In Malaysia, the central bank and the anticorruption commission are still officially investigating, but the case has been stymied by transfers of vital officials and an aggressive police investigation into leaks to the news media. Last month, the police raided the offices of the anticorruption commission, ostensibly to investigate a leak. In a purge that stunned the nation in late July, Najib removed the attorney general and fired several cabinet ministers, including the deputy prime minister, who had publicly raised questions about the issue.
In August, the government disbanded a task force investigating 1MDB. The Malaysian authorities have also frozen the accounts of Khairuddin using a law that seeks to prevent money laundering and the financing of terrorism.
Najib’s government also has a high degree of control over the police, the bureaucracy and the news media. In July, the government suspended the license of The Edge Financial Daily and The Edge Financial Weekly, sister publications that were taking a leading role in investigating the scandal. The government’s anticorruption commission, in its investigation, confirmed that the money had gone into Najib’s accounts, but said that it had come from an unidentified donor in the Middle East, not 1MDB.
One of Najib’s critics, former Umno leader Datuk Seri Khairuddin Abu Hassan, has lodged a report with the British police against troubled 1Malaysia Development Berhad (1MDB) and PetroSaudi International over alleged money laundering.
Meanwhile, Swiss authorities have begun their investigation into 1MDB. Switzerland’s Office of the Attorney-General (OAG) has opened criminal proceedings relating to 1MDB. The case involved suspected corruption of public foreign officials, dishonest management of public interests and money laundering. The source of the funds was unknown, but they had flowed through 1MDB-linked entities in various tranches, the largest of which – US$681 million (RM2.6 billion) – was channelled into Najib’s accounts in March 2013, ahead of the general election in May that year. MACC had said that the RM2.6 billion which had been funnelled into Najib’s accounts was a donation and not money from 1MDB.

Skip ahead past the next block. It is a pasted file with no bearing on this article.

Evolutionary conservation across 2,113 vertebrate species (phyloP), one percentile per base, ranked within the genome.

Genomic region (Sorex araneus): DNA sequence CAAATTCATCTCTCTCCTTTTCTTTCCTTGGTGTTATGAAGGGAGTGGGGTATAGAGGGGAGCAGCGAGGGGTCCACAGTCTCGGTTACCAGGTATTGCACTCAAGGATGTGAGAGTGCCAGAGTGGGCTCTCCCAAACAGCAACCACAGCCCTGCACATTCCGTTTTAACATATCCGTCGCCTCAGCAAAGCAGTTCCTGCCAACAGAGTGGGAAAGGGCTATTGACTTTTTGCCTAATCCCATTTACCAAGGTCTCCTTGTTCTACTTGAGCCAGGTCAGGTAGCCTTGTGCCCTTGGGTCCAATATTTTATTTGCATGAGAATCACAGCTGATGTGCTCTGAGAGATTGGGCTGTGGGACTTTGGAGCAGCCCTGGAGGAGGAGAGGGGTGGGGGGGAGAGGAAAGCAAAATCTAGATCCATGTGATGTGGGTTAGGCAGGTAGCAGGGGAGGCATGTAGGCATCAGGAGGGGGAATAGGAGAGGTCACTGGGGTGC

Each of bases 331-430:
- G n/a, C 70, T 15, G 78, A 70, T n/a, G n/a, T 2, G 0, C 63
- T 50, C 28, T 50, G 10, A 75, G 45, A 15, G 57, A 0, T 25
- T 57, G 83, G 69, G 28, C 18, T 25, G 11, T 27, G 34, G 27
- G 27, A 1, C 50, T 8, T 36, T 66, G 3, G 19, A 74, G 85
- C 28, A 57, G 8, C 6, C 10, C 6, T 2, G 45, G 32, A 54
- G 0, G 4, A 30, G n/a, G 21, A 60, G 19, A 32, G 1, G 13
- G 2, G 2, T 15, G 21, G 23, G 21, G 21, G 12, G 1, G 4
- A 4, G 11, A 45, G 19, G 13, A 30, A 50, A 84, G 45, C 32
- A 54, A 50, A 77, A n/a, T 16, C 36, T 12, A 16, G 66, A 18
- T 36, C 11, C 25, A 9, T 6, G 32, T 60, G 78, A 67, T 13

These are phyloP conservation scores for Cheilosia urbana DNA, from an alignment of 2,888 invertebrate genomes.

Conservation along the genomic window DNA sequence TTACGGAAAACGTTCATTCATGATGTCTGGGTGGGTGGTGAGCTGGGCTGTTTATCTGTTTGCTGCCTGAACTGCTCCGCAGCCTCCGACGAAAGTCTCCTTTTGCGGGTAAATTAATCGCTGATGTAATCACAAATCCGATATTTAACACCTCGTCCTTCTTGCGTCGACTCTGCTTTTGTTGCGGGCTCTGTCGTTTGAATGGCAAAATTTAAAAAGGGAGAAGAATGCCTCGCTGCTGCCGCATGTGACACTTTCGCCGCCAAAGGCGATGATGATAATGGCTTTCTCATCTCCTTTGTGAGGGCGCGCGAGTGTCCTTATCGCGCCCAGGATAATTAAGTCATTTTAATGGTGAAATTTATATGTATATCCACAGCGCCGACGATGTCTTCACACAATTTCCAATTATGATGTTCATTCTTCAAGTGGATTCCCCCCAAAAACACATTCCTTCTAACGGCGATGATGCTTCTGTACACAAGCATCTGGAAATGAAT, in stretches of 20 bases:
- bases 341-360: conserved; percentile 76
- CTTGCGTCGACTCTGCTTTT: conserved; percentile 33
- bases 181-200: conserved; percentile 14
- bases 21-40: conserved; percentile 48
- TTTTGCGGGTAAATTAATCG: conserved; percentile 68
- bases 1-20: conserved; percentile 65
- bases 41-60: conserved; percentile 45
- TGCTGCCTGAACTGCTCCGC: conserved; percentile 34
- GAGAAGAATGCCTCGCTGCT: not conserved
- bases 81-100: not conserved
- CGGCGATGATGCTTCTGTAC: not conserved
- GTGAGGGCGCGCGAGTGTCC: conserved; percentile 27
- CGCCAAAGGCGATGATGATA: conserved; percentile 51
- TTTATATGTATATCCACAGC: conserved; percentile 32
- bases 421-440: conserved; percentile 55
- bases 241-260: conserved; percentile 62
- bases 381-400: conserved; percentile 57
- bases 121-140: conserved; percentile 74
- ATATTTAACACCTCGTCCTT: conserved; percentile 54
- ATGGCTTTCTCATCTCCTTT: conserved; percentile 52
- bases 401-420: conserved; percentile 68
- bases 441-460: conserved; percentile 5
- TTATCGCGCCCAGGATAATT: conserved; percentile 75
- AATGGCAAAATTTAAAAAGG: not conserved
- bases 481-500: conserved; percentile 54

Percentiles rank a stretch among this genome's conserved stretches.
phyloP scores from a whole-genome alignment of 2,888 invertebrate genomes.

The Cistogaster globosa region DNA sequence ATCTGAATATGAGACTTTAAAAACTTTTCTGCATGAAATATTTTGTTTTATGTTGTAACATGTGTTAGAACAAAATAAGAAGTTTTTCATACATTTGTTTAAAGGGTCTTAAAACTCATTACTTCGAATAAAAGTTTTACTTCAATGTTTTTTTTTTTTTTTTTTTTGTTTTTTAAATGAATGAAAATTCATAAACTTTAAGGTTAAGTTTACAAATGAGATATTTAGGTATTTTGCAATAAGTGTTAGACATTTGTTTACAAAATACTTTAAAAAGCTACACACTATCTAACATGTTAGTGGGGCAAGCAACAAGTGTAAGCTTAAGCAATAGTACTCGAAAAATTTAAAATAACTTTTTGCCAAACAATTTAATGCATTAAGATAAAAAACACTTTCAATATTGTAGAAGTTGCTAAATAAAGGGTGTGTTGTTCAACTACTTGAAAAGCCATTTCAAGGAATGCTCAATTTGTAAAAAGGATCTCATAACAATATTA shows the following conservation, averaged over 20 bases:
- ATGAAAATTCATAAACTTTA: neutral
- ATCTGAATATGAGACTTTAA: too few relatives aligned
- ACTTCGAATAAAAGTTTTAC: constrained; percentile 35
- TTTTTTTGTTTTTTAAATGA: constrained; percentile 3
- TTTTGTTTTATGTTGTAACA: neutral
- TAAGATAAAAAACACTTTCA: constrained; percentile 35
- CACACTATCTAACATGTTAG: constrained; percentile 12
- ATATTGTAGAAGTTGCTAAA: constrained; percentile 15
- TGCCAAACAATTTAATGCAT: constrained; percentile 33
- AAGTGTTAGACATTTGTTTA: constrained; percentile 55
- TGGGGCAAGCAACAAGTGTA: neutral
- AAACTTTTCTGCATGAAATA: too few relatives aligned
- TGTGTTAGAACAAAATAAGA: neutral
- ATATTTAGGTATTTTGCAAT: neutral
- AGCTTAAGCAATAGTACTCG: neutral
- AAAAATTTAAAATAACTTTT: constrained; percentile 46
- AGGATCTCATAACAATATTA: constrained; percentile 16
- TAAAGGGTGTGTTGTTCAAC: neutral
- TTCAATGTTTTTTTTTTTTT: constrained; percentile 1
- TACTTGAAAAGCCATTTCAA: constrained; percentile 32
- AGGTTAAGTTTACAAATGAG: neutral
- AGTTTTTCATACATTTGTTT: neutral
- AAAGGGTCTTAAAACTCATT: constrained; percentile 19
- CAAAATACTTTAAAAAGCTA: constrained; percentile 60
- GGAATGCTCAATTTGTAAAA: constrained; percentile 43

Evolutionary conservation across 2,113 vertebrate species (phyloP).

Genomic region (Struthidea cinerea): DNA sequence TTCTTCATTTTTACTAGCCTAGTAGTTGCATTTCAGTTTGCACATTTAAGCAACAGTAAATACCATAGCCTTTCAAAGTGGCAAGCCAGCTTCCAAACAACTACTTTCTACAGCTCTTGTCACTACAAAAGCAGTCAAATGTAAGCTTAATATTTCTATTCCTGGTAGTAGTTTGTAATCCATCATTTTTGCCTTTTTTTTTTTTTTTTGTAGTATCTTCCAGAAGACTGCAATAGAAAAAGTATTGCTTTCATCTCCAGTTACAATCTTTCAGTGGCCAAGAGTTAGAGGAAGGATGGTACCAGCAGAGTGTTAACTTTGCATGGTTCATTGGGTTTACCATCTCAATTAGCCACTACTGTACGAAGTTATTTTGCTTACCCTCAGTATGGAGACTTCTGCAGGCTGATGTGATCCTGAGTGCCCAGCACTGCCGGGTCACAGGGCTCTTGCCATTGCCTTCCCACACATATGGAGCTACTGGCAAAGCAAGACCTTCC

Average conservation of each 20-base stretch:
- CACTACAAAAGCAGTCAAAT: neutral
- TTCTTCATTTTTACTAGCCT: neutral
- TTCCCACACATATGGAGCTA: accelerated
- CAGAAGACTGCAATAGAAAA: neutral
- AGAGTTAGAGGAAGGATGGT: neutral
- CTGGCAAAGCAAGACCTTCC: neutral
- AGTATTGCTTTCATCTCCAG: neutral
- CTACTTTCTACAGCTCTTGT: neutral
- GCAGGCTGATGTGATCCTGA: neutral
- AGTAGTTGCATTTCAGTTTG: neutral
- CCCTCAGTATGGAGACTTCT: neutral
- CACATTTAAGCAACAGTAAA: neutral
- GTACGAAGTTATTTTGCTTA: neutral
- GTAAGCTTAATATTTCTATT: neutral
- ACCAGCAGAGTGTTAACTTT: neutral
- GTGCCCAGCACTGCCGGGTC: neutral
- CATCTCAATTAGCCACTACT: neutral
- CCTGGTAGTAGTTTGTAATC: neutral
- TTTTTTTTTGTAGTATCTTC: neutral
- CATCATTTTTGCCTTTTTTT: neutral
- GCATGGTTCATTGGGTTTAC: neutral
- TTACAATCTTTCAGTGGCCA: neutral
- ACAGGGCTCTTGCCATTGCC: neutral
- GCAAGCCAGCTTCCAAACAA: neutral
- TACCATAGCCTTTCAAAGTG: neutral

Meanwhile, Chinese naval fleets left a port in Hainan province for a military exercise jointly held by Beijing and MalaysiaThe drill, coded “Peace and Friendship 2015”, is scheduled to be held September 17—22 in the Malacca Strait and surrounding waters. The fleets left on Saturday from the Sanya port. The drill will include exercises for joint escort, joint search and rescue, hijacked vessel rescue, weapons use, humanitarian rescue and disaster relief. It will be the first joint drill between the two armed forces and the largest bilateral military exercise between China and a country from the Association of South East Asian Nations (Asean). Armaments to be displayed by China will include a missile destroyer, a missile frigate, a hospital ship, four transportation planes and three helicopters. “The military drill aims to deepen the China-Malaysia all-round strategic partnership, enhance bilateral military exchanges, improve ability to address security threats and jointly safeguard regional maritime security,” said Hu Weihua, commander of the Chinese navy fleets. It does not target a third party and is not related to the regional situation, Hu added.